The first time he said it, I picked up on it and it was later covered by Time Magazine. Now he’s repeated it, this time in a speech to the Americas Society and Council of the Americas in New York (picked up by Reuters).
“We are living in the same building. And our neighbour is the largest consumer of drugs in the world. And everybody wants to sell him drugs through our doors and our windows,” he said.
“We must do everything to reduce demand for drugs,” Calderon added. “But if the consumption of drugs cannot be limited, then decision-makers must seek more solutions — including market alternatives — in order to reduce the astronomical earnings of criminal organizations.”
He did not go into more detail, but the remarks appeared to be a softening of Calderon’s attitude towards state regulation of the market for drugs, which could curb the power of the cartels by taking away their profits.
Now it’s got legs. CBS Early Show realizes the news value and tries to get him to talk. Note how Calderon refuses to be drawn in to say the word, but rather leaves it to the U.S. to define the obvious need for “market alternatives.”
Early Show: “And you said ‘if drug consumption can’t be limited here, decision-makers must seek more solutions.’ You talk about ‘market alternatives.’ Are you talking about legalizing drugs?”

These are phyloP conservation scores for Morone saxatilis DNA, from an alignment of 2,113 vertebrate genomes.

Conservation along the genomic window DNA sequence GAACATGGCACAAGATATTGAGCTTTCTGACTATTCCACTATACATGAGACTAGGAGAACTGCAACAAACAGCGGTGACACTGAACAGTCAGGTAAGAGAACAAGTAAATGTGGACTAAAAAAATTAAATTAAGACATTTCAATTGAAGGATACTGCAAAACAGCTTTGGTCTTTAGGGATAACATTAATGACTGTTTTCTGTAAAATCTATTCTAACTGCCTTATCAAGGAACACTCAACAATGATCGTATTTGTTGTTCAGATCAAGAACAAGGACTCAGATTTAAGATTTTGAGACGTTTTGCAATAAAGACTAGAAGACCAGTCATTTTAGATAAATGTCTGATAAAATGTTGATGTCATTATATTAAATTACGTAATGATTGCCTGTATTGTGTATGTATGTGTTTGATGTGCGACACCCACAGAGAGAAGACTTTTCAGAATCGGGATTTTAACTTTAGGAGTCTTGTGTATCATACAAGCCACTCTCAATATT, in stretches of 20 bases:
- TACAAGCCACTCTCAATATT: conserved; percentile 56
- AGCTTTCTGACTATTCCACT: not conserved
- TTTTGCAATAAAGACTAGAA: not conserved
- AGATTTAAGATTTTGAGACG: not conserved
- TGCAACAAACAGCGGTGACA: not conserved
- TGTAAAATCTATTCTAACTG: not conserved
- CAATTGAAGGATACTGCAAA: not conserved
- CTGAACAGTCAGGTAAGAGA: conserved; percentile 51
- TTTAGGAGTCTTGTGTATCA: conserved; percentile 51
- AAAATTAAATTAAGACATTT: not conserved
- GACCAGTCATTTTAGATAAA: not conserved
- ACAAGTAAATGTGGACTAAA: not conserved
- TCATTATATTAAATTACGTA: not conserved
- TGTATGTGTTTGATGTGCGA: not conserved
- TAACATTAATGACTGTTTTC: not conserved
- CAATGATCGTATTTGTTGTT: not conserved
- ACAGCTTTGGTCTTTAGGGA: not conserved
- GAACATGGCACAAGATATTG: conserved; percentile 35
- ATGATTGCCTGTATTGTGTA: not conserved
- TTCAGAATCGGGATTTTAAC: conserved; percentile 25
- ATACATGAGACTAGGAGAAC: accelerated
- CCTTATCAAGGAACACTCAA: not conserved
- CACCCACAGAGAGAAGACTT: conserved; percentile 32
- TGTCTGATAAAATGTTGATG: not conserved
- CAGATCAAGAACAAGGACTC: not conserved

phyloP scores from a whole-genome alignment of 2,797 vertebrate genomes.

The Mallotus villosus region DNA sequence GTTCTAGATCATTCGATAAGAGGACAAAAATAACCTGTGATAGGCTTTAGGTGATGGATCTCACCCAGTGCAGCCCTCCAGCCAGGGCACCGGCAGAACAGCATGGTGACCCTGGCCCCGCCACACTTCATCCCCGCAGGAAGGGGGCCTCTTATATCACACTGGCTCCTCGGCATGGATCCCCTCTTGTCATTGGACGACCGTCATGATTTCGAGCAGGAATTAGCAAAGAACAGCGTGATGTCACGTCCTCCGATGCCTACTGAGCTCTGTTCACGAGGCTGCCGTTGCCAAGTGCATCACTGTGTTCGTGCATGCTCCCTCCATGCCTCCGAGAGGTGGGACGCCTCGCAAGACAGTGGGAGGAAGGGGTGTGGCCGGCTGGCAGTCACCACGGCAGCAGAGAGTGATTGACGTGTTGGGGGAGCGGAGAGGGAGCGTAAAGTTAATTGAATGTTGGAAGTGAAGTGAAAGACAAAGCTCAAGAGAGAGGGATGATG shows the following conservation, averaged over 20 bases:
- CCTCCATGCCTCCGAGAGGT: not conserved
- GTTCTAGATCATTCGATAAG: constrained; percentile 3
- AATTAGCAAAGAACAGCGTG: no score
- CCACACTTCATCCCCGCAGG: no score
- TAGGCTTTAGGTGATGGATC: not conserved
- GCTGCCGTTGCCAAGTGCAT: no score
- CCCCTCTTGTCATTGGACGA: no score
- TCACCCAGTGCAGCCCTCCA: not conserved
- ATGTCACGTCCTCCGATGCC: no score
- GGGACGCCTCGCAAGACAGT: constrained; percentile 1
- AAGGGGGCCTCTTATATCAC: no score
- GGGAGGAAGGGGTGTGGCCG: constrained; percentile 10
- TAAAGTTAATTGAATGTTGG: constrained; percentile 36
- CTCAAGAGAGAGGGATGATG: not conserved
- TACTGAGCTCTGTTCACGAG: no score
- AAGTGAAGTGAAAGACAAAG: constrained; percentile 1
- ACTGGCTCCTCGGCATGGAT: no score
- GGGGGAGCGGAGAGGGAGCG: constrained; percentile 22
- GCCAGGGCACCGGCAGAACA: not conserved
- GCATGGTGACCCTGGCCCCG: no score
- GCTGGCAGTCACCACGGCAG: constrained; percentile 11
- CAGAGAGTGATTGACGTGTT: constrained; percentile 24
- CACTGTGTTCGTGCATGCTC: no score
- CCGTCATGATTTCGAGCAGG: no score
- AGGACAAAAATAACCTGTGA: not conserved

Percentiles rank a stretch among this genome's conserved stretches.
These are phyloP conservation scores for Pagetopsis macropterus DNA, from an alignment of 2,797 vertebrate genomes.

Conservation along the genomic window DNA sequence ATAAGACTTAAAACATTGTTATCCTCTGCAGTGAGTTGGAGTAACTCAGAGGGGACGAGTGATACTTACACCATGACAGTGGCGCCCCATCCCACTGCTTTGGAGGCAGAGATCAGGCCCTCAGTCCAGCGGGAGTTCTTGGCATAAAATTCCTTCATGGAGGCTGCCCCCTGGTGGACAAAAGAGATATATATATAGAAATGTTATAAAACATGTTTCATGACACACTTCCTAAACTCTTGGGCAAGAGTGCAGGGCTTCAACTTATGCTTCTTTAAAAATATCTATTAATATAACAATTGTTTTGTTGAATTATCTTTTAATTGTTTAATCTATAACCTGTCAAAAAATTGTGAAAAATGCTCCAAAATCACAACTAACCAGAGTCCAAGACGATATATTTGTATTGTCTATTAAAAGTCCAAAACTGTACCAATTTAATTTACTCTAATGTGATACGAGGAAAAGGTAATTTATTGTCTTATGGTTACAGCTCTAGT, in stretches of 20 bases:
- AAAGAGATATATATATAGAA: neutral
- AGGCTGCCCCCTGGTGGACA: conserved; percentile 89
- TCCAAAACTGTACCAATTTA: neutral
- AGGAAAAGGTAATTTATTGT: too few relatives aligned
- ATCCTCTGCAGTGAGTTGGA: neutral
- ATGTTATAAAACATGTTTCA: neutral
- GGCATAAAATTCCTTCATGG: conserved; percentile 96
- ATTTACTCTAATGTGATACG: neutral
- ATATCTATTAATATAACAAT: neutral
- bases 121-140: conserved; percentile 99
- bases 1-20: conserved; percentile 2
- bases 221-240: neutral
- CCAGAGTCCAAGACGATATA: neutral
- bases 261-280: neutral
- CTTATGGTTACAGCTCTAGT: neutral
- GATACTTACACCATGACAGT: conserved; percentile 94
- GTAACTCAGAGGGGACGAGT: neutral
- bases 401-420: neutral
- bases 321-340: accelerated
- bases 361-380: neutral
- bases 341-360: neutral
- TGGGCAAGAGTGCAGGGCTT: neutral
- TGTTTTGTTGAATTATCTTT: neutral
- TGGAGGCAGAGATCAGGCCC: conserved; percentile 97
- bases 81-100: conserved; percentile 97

Calderon: “I’m talking about market alternatives, market solutions; the point is the astronomical […] that the criminals have, come from the consumption in the United States, that must be addressed. And my point is, either we reduce consumption, or we need more alternatives, more solutions, to at least analyze, and among them, of course, we need to include the market alternatives.”
In other words, “I didn’t say ‘legalization.’ You said ‘legalization.’ If you’ve got some other alternative to the black market, then fine, bring it forward, but there has to be an alternative.”
Again, I disagree completely with Calderon’s militarization of the drug war in Mexico, but I do admire this “market alternatives” approach. He’d get dismissed immediately if he used the L word, but with “market alternatives” he forces others to define it and got CBS to say it.
Update: To clarify, I do not mean that people shouldn’t use the ‘L’ word. They should. Merely that for Calderon’s particular personal situation, the “market alternatives” line is useful.